As I have been putting together these reflections on faith and science in the classroom, there has been a topic looming in the background as the proverbial elephant in the middle of the room: What happens to Christianity if we discover intelligent life on another planet? This question is both compelling and loaded. First off, we need to break down this question into a series of clarifying questions.
- What do we mean by life?
- What do we mean by intelligent life?
- Is intelligent life synonymous with human life?
- How do we understand the difference between human life and other kinds of life?
- Can we conceptualize a type of intelligent life that isn't human life?
- What does it mean to be made in God's image and likeness?
From these questions, we can develop another series of clarifying questions.
- What is the role of science in defining life?
- What is the role of philosophy in defining life?
- What is the role of theology in defining life?
- How has defining life been treated by different cultures (including legal definitions)?
- What is the ultimate "litmus test" when defining life?
- Is defining life based on understanding physical characteristics of a living thing (like dissecting a frog in a lab), encountering a living thing (entering into some type of relationship with something), or both?
And these are just the beginning questions! Needless to say, the question of what will happen to Christianity if we find intelligent life on another planet is not as simple as some may presume. One of the glairing problems with the question is that the only example we have of life is on our planet. Therefore, could there be a type of intelligent life that is so different from anything we know on Earth that there is no way of conceptualizing what this life may be like?
As a a Catholic Priest whose primary ministry is to walk with my parishioners in their faith life, my gut inclination tells me that the discovery of intelligent life on another plant, dwarf planet, or moon that is similar to human life would be met with two responses: First, an initial shock and fear that this discovery will be the death of Christianity, and, second, with time and patience, a deeper understanding of our created world will emerge that will deepen, enrich, and strengthen Christian faith.
The reason I think the response of Christians to intelligent life would move from fear to a deepening of our faith is because this is how the spiritual life works in so many other aspects of life. When someone starts to understand the moral implications of the decisions they make in life, there can be an initial shock that things they once thought were okay to do actually have deep moral implications both personally and socially. Any seminarian or college theology student that has studied the Doctrine of God quickly realizes that their confident, unwavering understanding of God they brought with them to seminary or university is suddenly dismantled when encountering the theological tradition of understanding who God is. Does this dismantling lead to the loss of faith? For some whose faith gets rattled in the face of this dismantling, it can lead to a loss of faith. However, for those who persevere through this humbling of our belief, a deeper and more grounded understanding of God can also emerge. It is a good reminder to us that questioning one's faith is not a bad thing, but is often necessary to strengthen our faith. In many ways, how new discoveries impact one's faith has less to do with the initial data that may dismantle one's current beliefs and more to do with the patience and fortitude we are willing or unwilling to embrace in light of this data, prayerfully deepening our understanding of faith.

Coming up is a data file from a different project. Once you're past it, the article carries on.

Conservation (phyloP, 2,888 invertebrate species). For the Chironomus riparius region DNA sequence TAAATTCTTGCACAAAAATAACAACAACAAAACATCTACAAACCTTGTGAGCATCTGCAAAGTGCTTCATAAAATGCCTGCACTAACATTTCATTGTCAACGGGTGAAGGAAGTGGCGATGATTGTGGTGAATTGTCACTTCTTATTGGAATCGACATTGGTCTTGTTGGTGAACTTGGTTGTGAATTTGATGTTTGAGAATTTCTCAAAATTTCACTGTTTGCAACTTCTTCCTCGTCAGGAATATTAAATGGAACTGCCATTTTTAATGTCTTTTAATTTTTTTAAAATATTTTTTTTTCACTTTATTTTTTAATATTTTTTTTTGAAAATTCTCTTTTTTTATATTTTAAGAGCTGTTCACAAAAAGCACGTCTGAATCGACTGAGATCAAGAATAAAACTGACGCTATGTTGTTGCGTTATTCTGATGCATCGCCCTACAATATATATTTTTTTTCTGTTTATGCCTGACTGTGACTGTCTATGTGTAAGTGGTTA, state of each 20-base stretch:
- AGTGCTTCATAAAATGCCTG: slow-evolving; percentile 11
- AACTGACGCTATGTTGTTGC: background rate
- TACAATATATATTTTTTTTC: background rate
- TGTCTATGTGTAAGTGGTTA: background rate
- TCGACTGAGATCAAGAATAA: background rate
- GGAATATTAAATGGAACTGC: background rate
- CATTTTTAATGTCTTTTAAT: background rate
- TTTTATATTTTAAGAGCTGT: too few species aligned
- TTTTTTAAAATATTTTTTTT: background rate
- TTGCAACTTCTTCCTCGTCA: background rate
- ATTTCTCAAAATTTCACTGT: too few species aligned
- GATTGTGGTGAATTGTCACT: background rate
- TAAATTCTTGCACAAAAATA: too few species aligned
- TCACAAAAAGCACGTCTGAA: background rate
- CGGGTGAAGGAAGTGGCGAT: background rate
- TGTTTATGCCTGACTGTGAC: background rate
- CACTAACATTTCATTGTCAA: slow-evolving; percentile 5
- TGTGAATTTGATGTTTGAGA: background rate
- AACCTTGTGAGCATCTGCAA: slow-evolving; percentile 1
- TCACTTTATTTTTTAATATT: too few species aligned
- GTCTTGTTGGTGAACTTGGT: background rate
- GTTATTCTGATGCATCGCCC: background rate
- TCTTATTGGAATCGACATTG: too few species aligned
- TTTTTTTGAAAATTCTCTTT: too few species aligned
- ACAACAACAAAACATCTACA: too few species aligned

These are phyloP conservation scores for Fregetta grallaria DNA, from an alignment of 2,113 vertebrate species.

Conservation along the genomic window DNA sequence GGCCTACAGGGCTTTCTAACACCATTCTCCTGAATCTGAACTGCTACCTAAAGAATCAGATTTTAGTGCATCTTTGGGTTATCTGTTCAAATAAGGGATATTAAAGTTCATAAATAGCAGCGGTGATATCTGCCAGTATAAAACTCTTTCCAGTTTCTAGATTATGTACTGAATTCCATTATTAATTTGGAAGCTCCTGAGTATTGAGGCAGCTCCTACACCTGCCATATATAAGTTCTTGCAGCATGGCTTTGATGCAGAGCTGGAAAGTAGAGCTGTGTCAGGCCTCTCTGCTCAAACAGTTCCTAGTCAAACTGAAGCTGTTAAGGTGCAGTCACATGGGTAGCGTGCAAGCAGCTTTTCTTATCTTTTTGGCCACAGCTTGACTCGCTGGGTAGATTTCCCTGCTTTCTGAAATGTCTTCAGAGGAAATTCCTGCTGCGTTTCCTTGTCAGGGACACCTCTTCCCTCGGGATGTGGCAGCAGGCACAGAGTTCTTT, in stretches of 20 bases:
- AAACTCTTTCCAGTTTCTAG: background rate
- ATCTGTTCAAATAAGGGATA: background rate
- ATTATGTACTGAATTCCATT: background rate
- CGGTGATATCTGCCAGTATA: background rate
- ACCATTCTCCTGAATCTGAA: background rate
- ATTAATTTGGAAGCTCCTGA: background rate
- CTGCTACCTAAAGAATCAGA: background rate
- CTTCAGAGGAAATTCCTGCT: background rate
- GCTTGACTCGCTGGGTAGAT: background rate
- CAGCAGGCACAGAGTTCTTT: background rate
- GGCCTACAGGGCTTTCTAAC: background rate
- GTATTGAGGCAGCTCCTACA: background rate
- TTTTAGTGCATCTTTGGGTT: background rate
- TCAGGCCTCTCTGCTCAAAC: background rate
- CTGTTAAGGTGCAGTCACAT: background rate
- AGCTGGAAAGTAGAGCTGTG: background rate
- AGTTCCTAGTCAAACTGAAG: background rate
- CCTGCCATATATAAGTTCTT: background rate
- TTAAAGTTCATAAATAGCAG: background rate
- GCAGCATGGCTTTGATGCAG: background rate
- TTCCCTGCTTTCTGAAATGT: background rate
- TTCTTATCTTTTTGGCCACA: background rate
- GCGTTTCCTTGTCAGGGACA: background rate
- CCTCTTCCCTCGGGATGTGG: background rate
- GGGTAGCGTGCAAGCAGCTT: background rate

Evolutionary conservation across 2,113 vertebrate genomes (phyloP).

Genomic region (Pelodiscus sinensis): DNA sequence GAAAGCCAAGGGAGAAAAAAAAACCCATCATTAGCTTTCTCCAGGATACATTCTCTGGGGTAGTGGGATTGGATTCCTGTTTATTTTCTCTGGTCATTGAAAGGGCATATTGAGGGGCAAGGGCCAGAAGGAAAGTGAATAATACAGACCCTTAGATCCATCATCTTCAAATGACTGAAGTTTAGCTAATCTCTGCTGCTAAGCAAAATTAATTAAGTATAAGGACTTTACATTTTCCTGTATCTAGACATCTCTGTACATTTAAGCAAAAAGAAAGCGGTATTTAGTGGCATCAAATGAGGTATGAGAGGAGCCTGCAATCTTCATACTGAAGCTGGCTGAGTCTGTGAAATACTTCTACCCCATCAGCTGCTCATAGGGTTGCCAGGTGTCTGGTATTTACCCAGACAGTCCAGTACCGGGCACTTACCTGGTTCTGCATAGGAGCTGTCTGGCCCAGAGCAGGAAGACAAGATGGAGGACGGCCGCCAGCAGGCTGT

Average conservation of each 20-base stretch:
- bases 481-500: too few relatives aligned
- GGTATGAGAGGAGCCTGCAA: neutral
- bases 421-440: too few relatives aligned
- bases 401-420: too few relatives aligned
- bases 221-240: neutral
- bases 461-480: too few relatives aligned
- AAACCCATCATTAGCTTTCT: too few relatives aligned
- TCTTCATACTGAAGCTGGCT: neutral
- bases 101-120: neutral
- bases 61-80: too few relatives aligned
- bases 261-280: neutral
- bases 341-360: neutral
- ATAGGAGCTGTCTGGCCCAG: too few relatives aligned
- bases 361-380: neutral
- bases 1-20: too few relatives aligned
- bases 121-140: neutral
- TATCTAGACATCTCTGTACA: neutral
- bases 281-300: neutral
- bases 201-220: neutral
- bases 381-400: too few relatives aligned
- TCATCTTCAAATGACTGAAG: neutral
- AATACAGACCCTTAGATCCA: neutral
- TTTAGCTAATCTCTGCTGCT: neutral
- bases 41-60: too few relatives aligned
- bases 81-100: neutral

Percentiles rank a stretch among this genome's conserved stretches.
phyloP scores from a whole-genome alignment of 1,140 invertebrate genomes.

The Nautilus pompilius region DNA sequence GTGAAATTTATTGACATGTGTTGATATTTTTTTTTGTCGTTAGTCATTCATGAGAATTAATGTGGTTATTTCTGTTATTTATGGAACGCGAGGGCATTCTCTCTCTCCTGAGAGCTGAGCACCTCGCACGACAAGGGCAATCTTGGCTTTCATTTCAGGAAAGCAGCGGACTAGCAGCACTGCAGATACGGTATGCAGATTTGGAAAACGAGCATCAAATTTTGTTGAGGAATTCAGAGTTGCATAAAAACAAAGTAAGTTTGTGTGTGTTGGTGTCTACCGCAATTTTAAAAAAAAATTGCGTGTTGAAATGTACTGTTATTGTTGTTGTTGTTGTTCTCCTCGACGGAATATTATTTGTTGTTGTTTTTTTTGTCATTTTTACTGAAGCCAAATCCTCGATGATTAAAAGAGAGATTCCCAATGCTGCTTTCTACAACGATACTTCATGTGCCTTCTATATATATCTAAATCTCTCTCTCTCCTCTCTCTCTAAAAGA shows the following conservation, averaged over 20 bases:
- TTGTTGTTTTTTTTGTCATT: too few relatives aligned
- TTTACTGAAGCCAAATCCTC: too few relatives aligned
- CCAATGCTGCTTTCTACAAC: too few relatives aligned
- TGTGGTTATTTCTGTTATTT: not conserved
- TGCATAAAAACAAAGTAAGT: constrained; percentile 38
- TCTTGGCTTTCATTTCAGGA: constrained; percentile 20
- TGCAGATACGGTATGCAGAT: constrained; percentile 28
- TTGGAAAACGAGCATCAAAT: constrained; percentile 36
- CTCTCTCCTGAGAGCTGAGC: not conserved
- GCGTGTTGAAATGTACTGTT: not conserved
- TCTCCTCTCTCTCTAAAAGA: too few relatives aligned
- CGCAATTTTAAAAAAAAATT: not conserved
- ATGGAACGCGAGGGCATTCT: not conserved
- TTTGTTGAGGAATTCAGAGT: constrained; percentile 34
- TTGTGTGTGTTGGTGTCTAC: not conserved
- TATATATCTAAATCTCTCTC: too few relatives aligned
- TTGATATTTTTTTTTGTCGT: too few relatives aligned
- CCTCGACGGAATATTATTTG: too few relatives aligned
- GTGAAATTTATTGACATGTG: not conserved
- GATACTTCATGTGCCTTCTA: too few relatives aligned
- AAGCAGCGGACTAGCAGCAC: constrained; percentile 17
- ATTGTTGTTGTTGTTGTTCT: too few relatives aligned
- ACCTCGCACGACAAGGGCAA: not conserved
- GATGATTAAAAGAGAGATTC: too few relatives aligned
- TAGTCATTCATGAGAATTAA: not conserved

Below is a series of videos that explore the question of life and how these discoveries may or may not impact faith in God. The first video is a discussion with Lynn Rothschild and Vatican Observatory Scientist Juan Pablo Marrufo. Lynn is a world renowned scientist in the study of the potential of life outside of our Earth and Juan Pablo's area of expertise is in the dialogue between faith and science. In their discussion, Lynn and Juan Pablo explore multiple aspects of the exploration of life outside of our common home. The second video is a discussion between Br. Guy Consolmagno and Fr. Chris Crobally on both the scientific exploration of life and the need to encounter and be in relationship with life. The final video is from the AAAS dialogue between science, ethics, and religion on the exploration of space.
A Discussion Between Lynn Rothschild and Juan Pablo Marrufo on the Potential of Life Outside of Earth.
A Discussion Between Br. Guy Consolmagno and Fr. Chris Corbally on Life Outside of the Universe.